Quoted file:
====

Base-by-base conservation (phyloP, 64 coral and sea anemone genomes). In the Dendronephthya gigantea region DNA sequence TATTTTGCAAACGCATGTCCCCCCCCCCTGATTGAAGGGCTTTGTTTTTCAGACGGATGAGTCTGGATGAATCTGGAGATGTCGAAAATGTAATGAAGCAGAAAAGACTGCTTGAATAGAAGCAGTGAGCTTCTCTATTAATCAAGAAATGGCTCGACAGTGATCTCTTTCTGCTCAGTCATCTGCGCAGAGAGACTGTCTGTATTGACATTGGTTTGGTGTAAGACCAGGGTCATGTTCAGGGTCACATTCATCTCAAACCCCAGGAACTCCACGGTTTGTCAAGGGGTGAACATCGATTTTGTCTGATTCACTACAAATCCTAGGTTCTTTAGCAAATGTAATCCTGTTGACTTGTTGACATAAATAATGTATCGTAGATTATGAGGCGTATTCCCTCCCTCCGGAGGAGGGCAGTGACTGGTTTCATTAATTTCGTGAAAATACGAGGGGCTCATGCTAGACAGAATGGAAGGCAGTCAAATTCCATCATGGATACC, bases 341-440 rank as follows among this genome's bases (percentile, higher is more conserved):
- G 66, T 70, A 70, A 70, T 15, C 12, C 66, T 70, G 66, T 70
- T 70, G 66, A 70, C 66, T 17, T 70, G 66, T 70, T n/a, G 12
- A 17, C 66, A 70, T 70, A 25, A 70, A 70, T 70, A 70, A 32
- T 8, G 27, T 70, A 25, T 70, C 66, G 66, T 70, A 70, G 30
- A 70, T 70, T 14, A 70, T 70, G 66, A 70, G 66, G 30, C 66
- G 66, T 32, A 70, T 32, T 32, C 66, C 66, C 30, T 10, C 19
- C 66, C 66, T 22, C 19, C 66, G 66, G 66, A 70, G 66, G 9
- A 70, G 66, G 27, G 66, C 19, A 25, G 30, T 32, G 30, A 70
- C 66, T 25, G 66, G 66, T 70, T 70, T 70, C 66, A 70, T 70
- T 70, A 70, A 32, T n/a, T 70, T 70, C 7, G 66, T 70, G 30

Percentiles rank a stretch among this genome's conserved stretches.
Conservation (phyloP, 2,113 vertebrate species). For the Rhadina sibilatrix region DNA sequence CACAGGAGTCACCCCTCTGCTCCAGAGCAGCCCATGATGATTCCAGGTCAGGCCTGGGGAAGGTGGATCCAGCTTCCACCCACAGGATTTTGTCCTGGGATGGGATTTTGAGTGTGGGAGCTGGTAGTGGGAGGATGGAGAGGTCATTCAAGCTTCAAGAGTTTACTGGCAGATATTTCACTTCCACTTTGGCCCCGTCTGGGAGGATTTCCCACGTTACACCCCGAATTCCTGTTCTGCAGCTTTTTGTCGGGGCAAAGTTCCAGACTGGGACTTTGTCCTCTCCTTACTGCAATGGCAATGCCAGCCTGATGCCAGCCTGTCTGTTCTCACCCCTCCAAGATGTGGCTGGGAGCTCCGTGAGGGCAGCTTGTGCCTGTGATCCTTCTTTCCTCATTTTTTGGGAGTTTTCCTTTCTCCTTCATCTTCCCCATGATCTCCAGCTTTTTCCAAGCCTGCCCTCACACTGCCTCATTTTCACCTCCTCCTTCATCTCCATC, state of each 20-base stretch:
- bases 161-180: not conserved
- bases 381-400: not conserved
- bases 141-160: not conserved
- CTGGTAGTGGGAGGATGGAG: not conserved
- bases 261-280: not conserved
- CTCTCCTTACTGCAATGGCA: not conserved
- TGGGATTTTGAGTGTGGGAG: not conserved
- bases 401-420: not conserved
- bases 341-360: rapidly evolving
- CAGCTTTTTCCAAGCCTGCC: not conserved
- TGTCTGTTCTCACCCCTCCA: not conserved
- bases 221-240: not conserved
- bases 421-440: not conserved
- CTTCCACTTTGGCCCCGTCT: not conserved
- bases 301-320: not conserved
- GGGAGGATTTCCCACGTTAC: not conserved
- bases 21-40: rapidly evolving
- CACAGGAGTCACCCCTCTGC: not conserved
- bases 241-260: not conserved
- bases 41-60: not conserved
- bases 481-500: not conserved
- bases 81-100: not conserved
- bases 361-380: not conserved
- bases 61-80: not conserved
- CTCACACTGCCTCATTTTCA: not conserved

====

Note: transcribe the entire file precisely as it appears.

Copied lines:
Base-by-base conservation (phyloP, 64 coral and sea anemone genomes). In the Dendronephthya gigantea region DNA sequence TATTTTGCAAACGCATGTCCCCCCCCCCTGATTGAAGGGCTTTGTTTTTCAGACGGATGAGTCTGGATGAATCTGGAGATGTCGAAAATGTAATGAAGCAGAAAAGACTGCTTGAATAGAAGCAGTGAGCTTCTCTATTAATCAAGAAATGGCTCGACAGTGATCTCTTTCTGCTCAGTCATCTGCGCAGAGAGACTGTCTGTATTGACATTGGTTTGGTGTAAGACCAGGGTCATGTTCAGGGTCACATTCATCTCAAACCCCAGGAACTCCACGGTTTGTCAAGGGGTGAACATCGATTTTGTCTGATTCACTACAAATCCTAGGTTCTTTAGCAAATGTAATCCTGTTGACTTGTTGACATAAATAATGTATCGTAGATTATGAGGCGTATTCCCTCCCTCCGGAGGAGGGCAGTGACTGGTTTCATTAATTTCGTGAAAATACGAGGGGCTCATGCTAGACAGAATGGAAGGCAGTCAAATTCCATCATGGATACC, bases 341-440 rank as follows among this genome's bases (percentile, higher is more conserved):
- G 66, T 70, A 70, A 70, T 15, C 12, C 66, T 70, G 66, T 70
- T 70, G 66, A 70, C 66, T 17, T 70, G 66, T 70, T n/a, G 12
- A 17, C 66, A 70, T 70, A 25, A 70, A 70, T 70, A 70, A 32
- T 8, G 27, T 70, A 25, T 70, C 66, G 66, T 70, A 70, G 30
- A 70, T 70, T 14, A 70, T 70, G 66, A 70, G 66, G 30, C 66
- G 66, T 32, A 70, T 32, T 32, C 66, C 66, C 30, T 10, C 19
- C 66, C 66, T 22, C 19, C 66, G 66, G 66, A 70, G 66, G 9
- A 70, G 66, G 27, G 66, C 19, A 25, G 30, T 32, G 30, A 70
- C 66, T 25, G 66, G 66, T 70, T 70, T 70, C 66, A 70, T 70
- T 70, A 70, A 32, T n/a, T 70, T 70, C 7, G 66, T 70, G 30

Percentiles rank a stretch among this genome's conserved stretches.
Conservation (phyloP, 2,113 vertebrate species). For the Rhadina sibilatrix region DNA sequence CACAGGAGTCACCCCTCTGCTCCAGAGCAGCCCATGATGATTCCAGGTCAGGCCTGGGGAAGGTGGATCCAGCTTCCACCCACAGGATTTTGTCCTGGGATGGGATTTTGAGTGTGGGAGCTGGTAGTGGGAGGATGGAGAGGTCATTCAAGCTTCAAGAGTTTACTGGCAGATATTTCACTTCCACTTTGGCCCCGTCTGGGAGGATTTCCCACGTTACACCCCGAATTCCTGTTCTGCAGCTTTTTGTCGGGGCAAAGTTCCAGACTGGGACTTTGTCCTCTCCTTACTGCAATGGCAATGCCAGCCTGATGCCAGCCTGTCTGTTCTCACCCCTCCAAGATGTGGCTGGGAGCTCCGTGAGGGCAGCTTGTGCCTGTGATCCTTCTTTCCTCATTTTTTGGGAGTTTTCCTTTCTCCTTCATCTTCCCCATGATCTCCAGCTTTTTCCAAGCCTGCCCTCACACTGCCTCATTTTCACCTCCTCCTTCATCTCCATC, state of each 20-base stretch:
- bases 161-180: not conserved
- bases 381-400: not conserved
- bases 141-160: not conserved
- CTGGTAGTGGGAGGATGGAG: not conserved
- bases 261-280: not conserved
- CTCTCCTTACTGCAATGGCA: not conserved
- TGGGATTTTGAGTGTGGGAG: not conserved
- bases 401-420: not conserved
- bases 341-360: rapidly evolving
- CAGCTTTTTCCAAGCCTGCC: not conserved
- TGTCTGTTCTCACCCCTCCA: not conserved
- bases 221-240: not conserved
- bases 421-440: not conserved
- CTTCCACTTTGGCCCCGTCT: not conserved
- bases 301-320: not conserved
- GGGAGGATTTCCCACGTTAC: not conserved
- bases 21-40: rapidly evolving
- CACAGGAGTCACCCCTCTGC: not conserved
- bases 241-260: not conserved
- bases 41-60: not conserved
- bases 481-500: not conserved
- bases 81-100: not conserved
- bases 361-380: not conserved
- bases 61-80: not conserved
- CTCACACTGCCTCATTTTCA: not conserved